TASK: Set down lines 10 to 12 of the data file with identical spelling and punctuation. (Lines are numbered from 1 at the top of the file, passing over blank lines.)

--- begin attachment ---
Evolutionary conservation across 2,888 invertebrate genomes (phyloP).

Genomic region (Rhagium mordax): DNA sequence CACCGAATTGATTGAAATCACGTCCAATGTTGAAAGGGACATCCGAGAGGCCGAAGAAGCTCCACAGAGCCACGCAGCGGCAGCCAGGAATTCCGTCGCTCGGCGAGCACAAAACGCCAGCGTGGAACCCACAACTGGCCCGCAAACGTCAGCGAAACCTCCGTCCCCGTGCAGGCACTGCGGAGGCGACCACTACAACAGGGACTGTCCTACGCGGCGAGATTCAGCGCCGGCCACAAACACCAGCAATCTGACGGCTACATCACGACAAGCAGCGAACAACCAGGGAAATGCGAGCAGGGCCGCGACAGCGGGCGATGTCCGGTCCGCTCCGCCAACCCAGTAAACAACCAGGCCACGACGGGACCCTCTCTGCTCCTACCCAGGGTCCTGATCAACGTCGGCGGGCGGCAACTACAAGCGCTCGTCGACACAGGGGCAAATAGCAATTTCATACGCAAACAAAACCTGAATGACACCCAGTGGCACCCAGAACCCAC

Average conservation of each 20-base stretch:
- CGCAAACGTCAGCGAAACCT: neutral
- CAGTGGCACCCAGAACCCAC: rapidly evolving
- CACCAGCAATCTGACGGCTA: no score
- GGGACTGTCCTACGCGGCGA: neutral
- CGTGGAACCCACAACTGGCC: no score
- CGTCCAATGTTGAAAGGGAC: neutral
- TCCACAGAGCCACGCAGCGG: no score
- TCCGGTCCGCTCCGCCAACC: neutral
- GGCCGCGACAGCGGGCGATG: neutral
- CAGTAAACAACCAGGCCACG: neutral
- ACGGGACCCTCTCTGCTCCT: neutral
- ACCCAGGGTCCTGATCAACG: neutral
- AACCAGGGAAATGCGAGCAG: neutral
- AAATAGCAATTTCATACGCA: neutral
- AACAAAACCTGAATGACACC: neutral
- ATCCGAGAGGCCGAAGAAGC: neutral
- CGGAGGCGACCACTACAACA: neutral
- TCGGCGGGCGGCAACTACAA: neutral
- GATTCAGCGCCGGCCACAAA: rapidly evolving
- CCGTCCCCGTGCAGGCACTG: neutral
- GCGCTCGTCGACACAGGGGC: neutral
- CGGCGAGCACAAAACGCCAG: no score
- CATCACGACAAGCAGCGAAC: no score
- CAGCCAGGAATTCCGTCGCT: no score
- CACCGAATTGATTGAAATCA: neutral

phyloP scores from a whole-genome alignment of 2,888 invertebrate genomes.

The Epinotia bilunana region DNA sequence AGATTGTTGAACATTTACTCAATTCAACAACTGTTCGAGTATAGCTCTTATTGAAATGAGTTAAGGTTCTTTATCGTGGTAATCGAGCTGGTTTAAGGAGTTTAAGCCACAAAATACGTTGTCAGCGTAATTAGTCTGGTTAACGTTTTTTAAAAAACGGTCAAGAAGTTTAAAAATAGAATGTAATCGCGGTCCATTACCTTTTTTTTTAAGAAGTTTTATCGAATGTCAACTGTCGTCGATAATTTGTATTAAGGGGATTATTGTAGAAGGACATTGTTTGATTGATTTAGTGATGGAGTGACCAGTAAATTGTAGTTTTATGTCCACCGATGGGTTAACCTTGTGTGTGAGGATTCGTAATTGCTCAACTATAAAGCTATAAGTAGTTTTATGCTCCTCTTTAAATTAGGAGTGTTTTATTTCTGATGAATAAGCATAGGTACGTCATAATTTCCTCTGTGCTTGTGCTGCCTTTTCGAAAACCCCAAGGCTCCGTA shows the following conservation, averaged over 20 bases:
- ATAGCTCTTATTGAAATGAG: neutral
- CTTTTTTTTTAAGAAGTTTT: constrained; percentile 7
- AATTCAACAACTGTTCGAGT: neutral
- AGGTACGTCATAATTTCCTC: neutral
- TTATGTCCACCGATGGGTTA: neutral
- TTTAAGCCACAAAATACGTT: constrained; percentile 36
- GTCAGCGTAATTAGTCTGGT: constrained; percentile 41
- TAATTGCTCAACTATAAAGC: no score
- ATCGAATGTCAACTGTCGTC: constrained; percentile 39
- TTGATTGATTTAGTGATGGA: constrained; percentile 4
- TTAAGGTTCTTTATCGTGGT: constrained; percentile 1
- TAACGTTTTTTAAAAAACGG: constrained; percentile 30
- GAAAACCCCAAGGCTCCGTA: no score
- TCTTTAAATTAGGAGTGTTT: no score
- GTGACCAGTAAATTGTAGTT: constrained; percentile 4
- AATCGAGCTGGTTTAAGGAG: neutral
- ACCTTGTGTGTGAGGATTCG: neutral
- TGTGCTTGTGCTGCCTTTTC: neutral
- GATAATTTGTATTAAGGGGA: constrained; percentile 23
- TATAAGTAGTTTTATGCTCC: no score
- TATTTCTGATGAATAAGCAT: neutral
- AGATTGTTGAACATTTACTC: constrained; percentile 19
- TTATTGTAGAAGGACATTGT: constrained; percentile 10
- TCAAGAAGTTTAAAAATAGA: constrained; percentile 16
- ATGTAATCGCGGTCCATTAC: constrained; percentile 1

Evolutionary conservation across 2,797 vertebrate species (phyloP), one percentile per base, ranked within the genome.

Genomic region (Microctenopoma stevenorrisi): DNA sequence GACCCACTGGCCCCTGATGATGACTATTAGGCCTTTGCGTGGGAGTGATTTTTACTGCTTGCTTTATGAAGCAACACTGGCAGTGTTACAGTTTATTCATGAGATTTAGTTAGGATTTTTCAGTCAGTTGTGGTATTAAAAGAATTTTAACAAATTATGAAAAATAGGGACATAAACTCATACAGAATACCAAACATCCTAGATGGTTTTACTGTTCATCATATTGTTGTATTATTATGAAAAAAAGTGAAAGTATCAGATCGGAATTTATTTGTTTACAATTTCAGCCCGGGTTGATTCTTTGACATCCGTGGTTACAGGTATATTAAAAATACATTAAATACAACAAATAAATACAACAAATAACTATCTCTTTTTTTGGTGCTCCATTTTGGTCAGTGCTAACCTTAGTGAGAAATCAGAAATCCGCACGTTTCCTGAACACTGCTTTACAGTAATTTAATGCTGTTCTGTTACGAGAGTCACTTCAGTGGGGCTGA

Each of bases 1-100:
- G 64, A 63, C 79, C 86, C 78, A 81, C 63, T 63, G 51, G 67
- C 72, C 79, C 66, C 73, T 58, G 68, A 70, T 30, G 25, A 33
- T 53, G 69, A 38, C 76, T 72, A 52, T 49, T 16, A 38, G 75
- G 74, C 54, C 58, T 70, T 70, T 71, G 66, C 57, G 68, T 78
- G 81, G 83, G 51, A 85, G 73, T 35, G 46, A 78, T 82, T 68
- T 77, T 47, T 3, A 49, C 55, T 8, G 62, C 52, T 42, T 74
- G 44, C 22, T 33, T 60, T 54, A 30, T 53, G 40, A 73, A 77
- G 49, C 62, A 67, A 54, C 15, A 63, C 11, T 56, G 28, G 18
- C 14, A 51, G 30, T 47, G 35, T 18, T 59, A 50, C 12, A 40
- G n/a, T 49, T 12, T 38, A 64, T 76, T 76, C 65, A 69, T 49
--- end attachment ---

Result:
- TCCACAGAGCCACGCAGCGG: no score
- TCCGGTCCGCTCCGCCAACC: neutral
- GGCCGCGACAGCGGGCGATG: neutral